The authorities maintained a conduct sheet for each of the convicts. On average, each convict woman was found guilty of six offences while a convict. So, while Sarah’s record of offences was not as comprehensive as others, her misdemeanours point to a quarrelsome women. She was back in court on 16 March 1827 when she was bound over for her good behaviour and to keep the peace for 6 months towards one Sarah Sillitoe (previously Sarah Griffen and one of the Friendship convicts who was constantly in trouble), and five months later, on 1 August, again bound over to keep the peace towards Andrew Rhind and others for three months. Once again her temper got the better of her when she assaulted one Prudence Mason for which, on 5 May 1831, she ‘hath prayed sureties of the peace’ and ordered to find Sureties of the peace for 6 months’.
At this point the trail for Sarah Ann Cox ‘goes cold’, but it was so often the case that the fortunes of the women were intrinsically defined and shaped by the men with whom they associated.
Robert Burke was an Irish man, born about 1801 in Dublin and a cotton spinner by trade. Described as 5ft 5ins, with a fair pale complexion, brown hair and hazel eyes. With no scars or other detracting features recorded, he may well have been a good looking young man. He was tried at Dublin in September 1818 for robbing a paper mill, and sentenced to seven years transportation. Aged about 18, he was one of 150 prisoners who sailed from the Cove of Cork on 24 April 1819 on the Bencoolen which arrived in the colony on 25 August 1819. Refreshingly, the ship’s surgeon, William Evans, remarked on the good behaviour of the prisoners. No corporal punishment had been meted out, there had been no gambling or impropriety, and the prisoners paid great attention to their prayer books. Indeed Mr Evans believed that,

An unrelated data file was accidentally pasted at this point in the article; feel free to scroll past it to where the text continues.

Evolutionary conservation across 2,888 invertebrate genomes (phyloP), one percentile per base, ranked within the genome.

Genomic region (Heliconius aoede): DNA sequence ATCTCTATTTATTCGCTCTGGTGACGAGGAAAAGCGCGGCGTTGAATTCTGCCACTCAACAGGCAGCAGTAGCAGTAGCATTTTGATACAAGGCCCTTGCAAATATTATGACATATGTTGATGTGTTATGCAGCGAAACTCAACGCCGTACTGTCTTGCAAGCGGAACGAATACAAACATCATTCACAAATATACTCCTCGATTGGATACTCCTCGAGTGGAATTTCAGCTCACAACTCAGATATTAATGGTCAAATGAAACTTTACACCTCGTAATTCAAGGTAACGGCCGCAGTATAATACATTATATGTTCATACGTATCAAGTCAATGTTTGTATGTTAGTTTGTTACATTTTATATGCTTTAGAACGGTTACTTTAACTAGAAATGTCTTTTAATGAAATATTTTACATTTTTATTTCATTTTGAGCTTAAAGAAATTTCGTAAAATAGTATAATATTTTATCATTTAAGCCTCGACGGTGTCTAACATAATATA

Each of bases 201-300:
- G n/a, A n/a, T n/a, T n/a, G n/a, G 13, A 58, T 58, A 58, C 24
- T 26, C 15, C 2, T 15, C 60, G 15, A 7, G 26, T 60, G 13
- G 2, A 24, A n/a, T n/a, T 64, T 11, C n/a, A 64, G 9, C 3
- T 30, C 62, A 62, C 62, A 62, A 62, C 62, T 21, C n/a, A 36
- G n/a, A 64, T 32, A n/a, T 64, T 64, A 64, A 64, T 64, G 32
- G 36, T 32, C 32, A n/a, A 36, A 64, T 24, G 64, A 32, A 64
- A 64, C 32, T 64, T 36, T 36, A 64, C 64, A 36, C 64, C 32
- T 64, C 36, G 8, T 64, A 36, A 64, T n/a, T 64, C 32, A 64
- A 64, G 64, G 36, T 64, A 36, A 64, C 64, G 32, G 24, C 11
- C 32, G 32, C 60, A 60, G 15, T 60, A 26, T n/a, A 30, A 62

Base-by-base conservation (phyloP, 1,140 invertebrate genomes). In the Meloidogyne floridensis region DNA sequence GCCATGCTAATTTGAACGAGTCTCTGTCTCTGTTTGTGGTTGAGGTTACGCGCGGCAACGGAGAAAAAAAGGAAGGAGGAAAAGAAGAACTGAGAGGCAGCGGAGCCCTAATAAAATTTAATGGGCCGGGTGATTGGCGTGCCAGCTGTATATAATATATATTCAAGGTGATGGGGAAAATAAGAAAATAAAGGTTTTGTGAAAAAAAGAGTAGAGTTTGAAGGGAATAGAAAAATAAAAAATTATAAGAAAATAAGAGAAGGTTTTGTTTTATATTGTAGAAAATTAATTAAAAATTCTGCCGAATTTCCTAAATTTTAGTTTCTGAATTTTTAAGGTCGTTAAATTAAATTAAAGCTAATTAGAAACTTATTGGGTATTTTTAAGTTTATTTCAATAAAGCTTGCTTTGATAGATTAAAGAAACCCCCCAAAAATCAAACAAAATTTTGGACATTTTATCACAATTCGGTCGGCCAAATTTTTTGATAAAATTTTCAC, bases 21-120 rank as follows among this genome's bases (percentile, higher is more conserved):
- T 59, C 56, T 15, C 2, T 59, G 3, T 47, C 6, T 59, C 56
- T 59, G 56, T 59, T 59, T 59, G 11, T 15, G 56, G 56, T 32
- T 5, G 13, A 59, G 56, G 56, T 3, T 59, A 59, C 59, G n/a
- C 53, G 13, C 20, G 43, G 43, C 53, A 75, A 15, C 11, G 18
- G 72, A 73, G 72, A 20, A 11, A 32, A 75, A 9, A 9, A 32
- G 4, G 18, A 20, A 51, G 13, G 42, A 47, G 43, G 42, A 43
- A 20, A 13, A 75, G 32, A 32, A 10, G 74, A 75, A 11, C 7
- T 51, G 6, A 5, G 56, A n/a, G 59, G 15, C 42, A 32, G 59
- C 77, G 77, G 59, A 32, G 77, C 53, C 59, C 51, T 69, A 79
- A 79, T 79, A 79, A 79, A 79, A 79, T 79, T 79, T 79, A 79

… their decency and propriety of behaviour and submissiveness to all those placed over them indicated they meant seriously to retrieve their injured characters.
Governor Macquarie noted in his diary for Monday 6 September 1819,
This morning early The Private Merchant Ship Adml Cockburn Capt. Briggs, sailed for the Derwent. By this Ship I sent 130 Male Convicts (of those arrived in the Bencoolen) for the use of the Settlements on Van Diemen’s Land.